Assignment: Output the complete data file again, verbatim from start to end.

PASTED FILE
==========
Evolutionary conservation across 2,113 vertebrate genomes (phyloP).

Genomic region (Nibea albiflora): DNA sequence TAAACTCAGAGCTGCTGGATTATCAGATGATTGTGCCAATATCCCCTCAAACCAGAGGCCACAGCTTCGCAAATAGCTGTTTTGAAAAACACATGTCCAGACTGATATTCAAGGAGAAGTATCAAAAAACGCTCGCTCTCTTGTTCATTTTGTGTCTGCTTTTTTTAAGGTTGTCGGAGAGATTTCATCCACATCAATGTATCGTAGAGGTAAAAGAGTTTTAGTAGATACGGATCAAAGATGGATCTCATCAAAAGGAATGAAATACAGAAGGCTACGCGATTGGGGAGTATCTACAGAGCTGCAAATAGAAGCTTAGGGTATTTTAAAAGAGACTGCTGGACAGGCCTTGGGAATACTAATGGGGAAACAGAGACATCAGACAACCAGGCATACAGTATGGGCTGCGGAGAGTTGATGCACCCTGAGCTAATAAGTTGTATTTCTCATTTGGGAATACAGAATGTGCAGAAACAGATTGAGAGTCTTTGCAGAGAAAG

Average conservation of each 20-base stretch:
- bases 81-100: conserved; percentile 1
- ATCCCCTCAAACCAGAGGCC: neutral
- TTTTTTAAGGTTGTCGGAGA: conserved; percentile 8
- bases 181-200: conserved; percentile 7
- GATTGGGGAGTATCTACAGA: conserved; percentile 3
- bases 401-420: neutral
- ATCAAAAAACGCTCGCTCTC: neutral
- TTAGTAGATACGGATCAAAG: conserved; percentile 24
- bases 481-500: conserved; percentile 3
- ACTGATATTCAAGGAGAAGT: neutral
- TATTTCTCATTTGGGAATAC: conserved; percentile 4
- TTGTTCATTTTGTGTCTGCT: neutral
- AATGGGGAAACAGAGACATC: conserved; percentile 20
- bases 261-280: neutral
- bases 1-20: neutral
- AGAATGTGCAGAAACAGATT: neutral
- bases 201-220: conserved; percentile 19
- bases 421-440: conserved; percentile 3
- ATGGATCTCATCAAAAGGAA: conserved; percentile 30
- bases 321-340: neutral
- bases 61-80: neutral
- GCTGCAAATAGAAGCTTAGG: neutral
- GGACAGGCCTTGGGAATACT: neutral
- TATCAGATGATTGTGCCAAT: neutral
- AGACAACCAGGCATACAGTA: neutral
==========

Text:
Evolutionary conservation across 2,113 vertebrate genomes (phyloP).

Genomic region (Nibea albiflora): DNA sequence TAAACTCAGAGCTGCTGGATTATCAGATGATTGTGCCAATATCCCCTCAAACCAGAGGCCACAGCTTCGCAAATAGCTGTTTTGAAAAACACATGTCCAGACTGATATTCAAGGAGAAGTATCAAAAAACGCTCGCTCTCTTGTTCATTTTGTGTCTGCTTTTTTTAAGGTTGTCGGAGAGATTTCATCCACATCAATGTATCGTAGAGGTAAAAGAGTTTTAGTAGATACGGATCAAAGATGGATCTCATCAAAAGGAATGAAATACAGAAGGCTACGCGATTGGGGAGTATCTACAGAGCTGCAAATAGAAGCTTAGGGTATTTTAAAAGAGACTGCTGGACAGGCCTTGGGAATACTAATGGGGAAACAGAGACATCAGACAACCAGGCATACAGTATGGGCTGCGGAGAGTTGATGCACCCTGAGCTAATAAGTTGTATTTCTCATTTGGGAATACAGAATGTGCAGAAACAGATTGAGAGTCTTTGCAGAGAAAG

Average conservation of each 20-base stretch:
- bases 81-100: conserved; percentile 1
- ATCCCCTCAAACCAGAGGCC: neutral
- TTTTTTAAGGTTGTCGGAGA: conserved; percentile 8
- bases 181-200: conserved; percentile 7
- GATTGGGGAGTATCTACAGA: conserved; percentile 3
- bases 401-420: neutral
- ATCAAAAAACGCTCGCTCTC: neutral
- TTAGTAGATACGGATCAAAG: conserved; percentile 24
- bases 481-500: conserved; percentile 3
- ACTGATATTCAAGGAGAAGT: neutral
- TATTTCTCATTTGGGAATAC: conserved; percentile 4
- TTGTTCATTTTGTGTCTGCT: neutral
- AATGGGGAAACAGAGACATC: conserved; percentile 20
- bases 261-280: neutral
- bases 1-20: neutral
- AGAATGTGCAGAAACAGATT: neutral
- bases 201-220: conserved; percentile 19
- bases 421-440: conserved; percentile 3
- ATGGATCTCATCAAAAGGAA: conserved; percentile 30
- bases 321-340: neutral
- bases 61-80: neutral
- GCTGCAAATAGAAGCTTAGG: neutral
- GGACAGGCCTTGGGAATACT: neutral
- TATCAGATGATTGTGCCAAT: neutral
- AGACAACCAGGCATACAGTA: neutral